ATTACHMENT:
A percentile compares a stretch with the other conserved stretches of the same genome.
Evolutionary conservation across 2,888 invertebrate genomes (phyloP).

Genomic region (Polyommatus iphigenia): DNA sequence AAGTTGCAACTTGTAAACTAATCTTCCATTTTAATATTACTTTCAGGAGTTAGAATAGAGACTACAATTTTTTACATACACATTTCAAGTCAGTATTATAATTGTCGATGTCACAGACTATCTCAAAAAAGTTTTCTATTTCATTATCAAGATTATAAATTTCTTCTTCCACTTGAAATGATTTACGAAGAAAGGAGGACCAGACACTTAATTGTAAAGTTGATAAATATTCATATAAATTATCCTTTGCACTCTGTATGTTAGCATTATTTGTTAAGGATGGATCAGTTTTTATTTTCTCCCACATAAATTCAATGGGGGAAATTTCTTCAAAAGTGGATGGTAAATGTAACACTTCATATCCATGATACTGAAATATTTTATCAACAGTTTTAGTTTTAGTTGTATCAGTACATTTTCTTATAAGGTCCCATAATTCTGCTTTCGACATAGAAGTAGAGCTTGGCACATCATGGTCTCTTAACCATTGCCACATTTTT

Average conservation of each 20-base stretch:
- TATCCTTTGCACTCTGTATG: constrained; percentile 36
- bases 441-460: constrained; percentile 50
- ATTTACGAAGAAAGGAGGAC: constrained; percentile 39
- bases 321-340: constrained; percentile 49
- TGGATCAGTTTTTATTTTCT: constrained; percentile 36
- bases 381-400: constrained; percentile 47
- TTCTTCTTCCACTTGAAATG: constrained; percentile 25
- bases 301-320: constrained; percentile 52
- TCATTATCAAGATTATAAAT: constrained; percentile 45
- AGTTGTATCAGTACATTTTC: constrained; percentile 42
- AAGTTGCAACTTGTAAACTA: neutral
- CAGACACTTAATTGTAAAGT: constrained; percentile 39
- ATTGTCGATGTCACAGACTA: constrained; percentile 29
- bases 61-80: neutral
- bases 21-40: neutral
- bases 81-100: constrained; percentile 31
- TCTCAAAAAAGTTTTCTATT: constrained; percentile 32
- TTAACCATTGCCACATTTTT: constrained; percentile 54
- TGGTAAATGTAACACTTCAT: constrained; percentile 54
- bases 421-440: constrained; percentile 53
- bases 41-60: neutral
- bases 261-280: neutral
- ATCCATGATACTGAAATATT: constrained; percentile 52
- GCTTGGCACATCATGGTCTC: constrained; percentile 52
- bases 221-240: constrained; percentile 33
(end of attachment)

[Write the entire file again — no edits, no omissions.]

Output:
A percentile compares a stretch with the other conserved stretches of the same genome.
Evolutionary conservation across 2,888 invertebrate genomes (phyloP).

Genomic region (Polyommatus iphigenia): DNA sequence AAGTTGCAACTTGTAAACTAATCTTCCATTTTAATATTACTTTCAGGAGTTAGAATAGAGACTACAATTTTTTACATACACATTTCAAGTCAGTATTATAATTGTCGATGTCACAGACTATCTCAAAAAAGTTTTCTATTTCATTATCAAGATTATAAATTTCTTCTTCCACTTGAAATGATTTACGAAGAAAGGAGGACCAGACACTTAATTGTAAAGTTGATAAATATTCATATAAATTATCCTTTGCACTCTGTATGTTAGCATTATTTGTTAAGGATGGATCAGTTTTTATTTTCTCCCACATAAATTCAATGGGGGAAATTTCTTCAAAAGTGGATGGTAAATGTAACACTTCATATCCATGATACTGAAATATTTTATCAACAGTTTTAGTTTTAGTTGTATCAGTACATTTTCTTATAAGGTCCCATAATTCTGCTTTCGACATAGAAGTAGAGCTTGGCACATCATGGTCTCTTAACCATTGCCACATTTTT

Average conservation of each 20-base stretch:
- TATCCTTTGCACTCTGTATG: constrained; percentile 36
- bases 441-460: constrained; percentile 50
- ATTTACGAAGAAAGGAGGAC: constrained; percentile 39
- bases 321-340: constrained; percentile 49
- TGGATCAGTTTTTATTTTCT: constrained; percentile 36
- bases 381-400: constrained; percentile 47
- TTCTTCTTCCACTTGAAATG: constrained; percentile 25
- bases 301-320: constrained; percentile 52
- TCATTATCAAGATTATAAAT: constrained; percentile 45
- AGTTGTATCAGTACATTTTC: constrained; percentile 42
- AAGTTGCAACTTGTAAACTA: neutral
- CAGACACTTAATTGTAAAGT: constrained; percentile 39
- ATTGTCGATGTCACAGACTA: constrained; percentile 29
- bases 61-80: neutral
- bases 21-40: neutral
- bases 81-100: constrained; percentile 31
- TCTCAAAAAAGTTTTCTATT: constrained; percentile 32
- TTAACCATTGCCACATTTTT: constrained; percentile 54
- TGGTAAATGTAACACTTCAT: constrained; percentile 54
- bases 421-440: constrained; percentile 53
- bases 41-60: neutral
- bases 261-280: neutral
- ATCCATGATACTGAAATATT: constrained; percentile 52
- GCTTGGCACATCATGGTCTC: constrained; percentile 52
- bases 221-240: constrained; percentile 33